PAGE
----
Q: Explain the life-sentence exercise you ask your readers to do in the introduction of Sacred Mundane.

In 2 Kings, we read, “Naaman was a mighty man of valor, but he was a leper.” He had so much going for him, but his leprosy threatened to steal it all. I ask readers to consider their own lives and prayerfully simmer down their own life into a sentence. We all have so much going for us; we are made in the image of God with gifts, skills, relationships, abilities, potential . . . but there’s something that limits, hinders, robs, and binds us, and in quiet, prayerful moments it will likely come to the surface. There’s something we just can’t kick. So often we’re vaguely aware of the areas we want to change, but we don’t take the time to narrow down and identify the one thing that most hinders us. We feel overwhelmed or discouraged. Identifying the one thing helps us see more clearly how God wants to use our mundane to make us more like Him. 

Q: You write we all have something that limits our freedom, confuses our purpose, and steals our joy that we try to hide from others yet it continues to grow. How do we identify what that thing is and remove it from our lives?

The good news is that God wants us free even more than we do. As we sit quietly before Him and genuinely desire to hear from Him, He will show us. We could also ask a close friend, spouse, or someone who truly loves us, “What one thing do you see keeping me from being all God created me to be?” I find it helpful to think of it not as something that’s “wrong with us,” but simply something that’s keeping us from being all God made us to be. It wasn’t Naaman’s fault he had leprosy. Some of our hang-ups are the result of our poor choices, some are a result of what others have done to us, and some are just the consequences of living in a fallen world. The point isn’t to determine whose “fault” it is or to shame us for our weakness or issue, but to find wholeness, freedom, joy.

Q: How does desperation lead to transformation?

Change is hard, but it happens when the discomfort of our problem exceeds the discomfort of changing. When we are finally sick to death of a situation, when we’ve had it with this struggle, that’s when we really seek change. In recovery circles, we would call it “rock bottom” — we each have to reach rock bottom in our situation before we are truly ready to change.  My hope is readers have reached their rock bottom or find it in reading the book and become ready to do whatever it takes to let God change their lives.

Q: Why is it sometimes unsettling to let God into our lives when He is right outside, knocking on the door?

It’s unsettling because it means letting go of control. Our greatest temptation will always be to want to rule our own lives, to be our own God, and to do it our way. However, God loves us too much to let us do that because He knows we’ll do a terrible job. We aren’t God, and we were never meant to be. He’s the only One who can handle the weight of that responsibility, so He patiently knocks and waits for us to let Him in. We’re hesitant because of fear and not wanting to give up control. We forget how good He is and how He always is working for our good . . . if only we could trust Him more.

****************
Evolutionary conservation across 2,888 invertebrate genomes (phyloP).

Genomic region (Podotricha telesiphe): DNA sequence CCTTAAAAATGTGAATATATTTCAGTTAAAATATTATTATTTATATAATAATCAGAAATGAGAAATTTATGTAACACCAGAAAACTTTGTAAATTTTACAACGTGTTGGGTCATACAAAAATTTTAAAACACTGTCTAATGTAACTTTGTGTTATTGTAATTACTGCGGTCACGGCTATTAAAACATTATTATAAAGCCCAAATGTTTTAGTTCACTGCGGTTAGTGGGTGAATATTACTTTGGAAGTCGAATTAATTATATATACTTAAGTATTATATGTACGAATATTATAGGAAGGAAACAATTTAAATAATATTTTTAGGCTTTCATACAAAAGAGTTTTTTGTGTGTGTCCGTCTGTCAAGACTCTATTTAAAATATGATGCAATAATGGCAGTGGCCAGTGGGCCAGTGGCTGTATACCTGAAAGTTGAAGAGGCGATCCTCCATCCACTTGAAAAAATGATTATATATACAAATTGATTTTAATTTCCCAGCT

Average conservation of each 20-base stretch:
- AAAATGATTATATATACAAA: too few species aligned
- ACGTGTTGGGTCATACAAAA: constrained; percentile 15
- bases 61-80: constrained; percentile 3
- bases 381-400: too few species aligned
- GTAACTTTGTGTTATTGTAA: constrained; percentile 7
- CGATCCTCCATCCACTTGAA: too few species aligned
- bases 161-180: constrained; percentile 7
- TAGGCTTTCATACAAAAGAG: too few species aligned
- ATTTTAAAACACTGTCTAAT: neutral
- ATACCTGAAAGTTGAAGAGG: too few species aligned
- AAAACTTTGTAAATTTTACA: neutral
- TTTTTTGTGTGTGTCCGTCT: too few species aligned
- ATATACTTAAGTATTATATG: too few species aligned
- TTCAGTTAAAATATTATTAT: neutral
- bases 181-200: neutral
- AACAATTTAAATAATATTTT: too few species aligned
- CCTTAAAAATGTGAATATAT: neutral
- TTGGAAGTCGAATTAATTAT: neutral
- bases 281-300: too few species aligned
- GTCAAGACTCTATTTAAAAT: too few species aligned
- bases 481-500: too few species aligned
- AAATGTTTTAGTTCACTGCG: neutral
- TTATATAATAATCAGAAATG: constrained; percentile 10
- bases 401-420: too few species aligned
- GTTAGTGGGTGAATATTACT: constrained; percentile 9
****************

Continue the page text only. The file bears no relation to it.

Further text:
Q: When you were in college, you were on fire for God, yet miserable at the same time. Why were you so unhappy during this period of time?

Life was so very ordinary and full of disappointment. The man I loved had just broken my heart and told me we would never be together (we are now married), my job was full of mundane, tedious tasks, my relationships, especially with my roommate, included the usual conflict and awkwardness, plus I had the challenges of leading 400 college students. I hadn’t yet learned all of life — even the struggling, frustration, irritating, disappointing parts — were part of my sacred offering to God. I genuinely wanted to please God, so it was life-changing for me to realize I could please Him simply by offering up every ordinary day as a sacrifice of praise to Him. Hebrews 13:15 says through Jesus’ sacrifice of atonement we can offer our sacrifice of praise.

Q: On your blog (also named Sacred Mundane), you wrote, “Several years ago God wrecked us for ‘normal,’ and we started doing weird stuff.” What exactly did you and your husband start doing?

By nature, I am very introverted. I like my space, my stuff, and my organized, controlled, neat, and tidy life. I wanted a secure retirement account, a successful writing career, security, and other things like that. In 2010, my husband and I read The Hole in our Gospel, and God completely turned our world upside down. Even though we’d “known” these things, we’d never really known them.

We began seeing the kingdom of God is all about giving away, taking the low seat, preferring others, and storing up treasure in heaven. We sold our dream home and moved to “the other side of the tracks” into a dumpy little rental to plant a church in a lower-income area. We opened up our home and started living in community. We became involved with those coming out of alcohol addiction and even had some ladies live with us who were coming out of homelessness and addiction. For a few years we gave half our income away, and I will be giving away 100% of my proceeds from this book.

None of this is spectacular — lots of people are doing the same — but from the world’s perspective, it’s weird. In fact, our local TV news did a story on our downsize and our commitment to frugality because it seemed strange. Apparently following Jesus is weird to the world! Why would you give half your income away? Why would you downsize unless you had to? Why would you let unsavory people into your home? Because Jesus is awesome, and we finally saw the value in investing in the Kingdom more than in our own little temporal kingdom here on earth.

Q: Why is the mundane so sacred, and how can we learn to embrace it?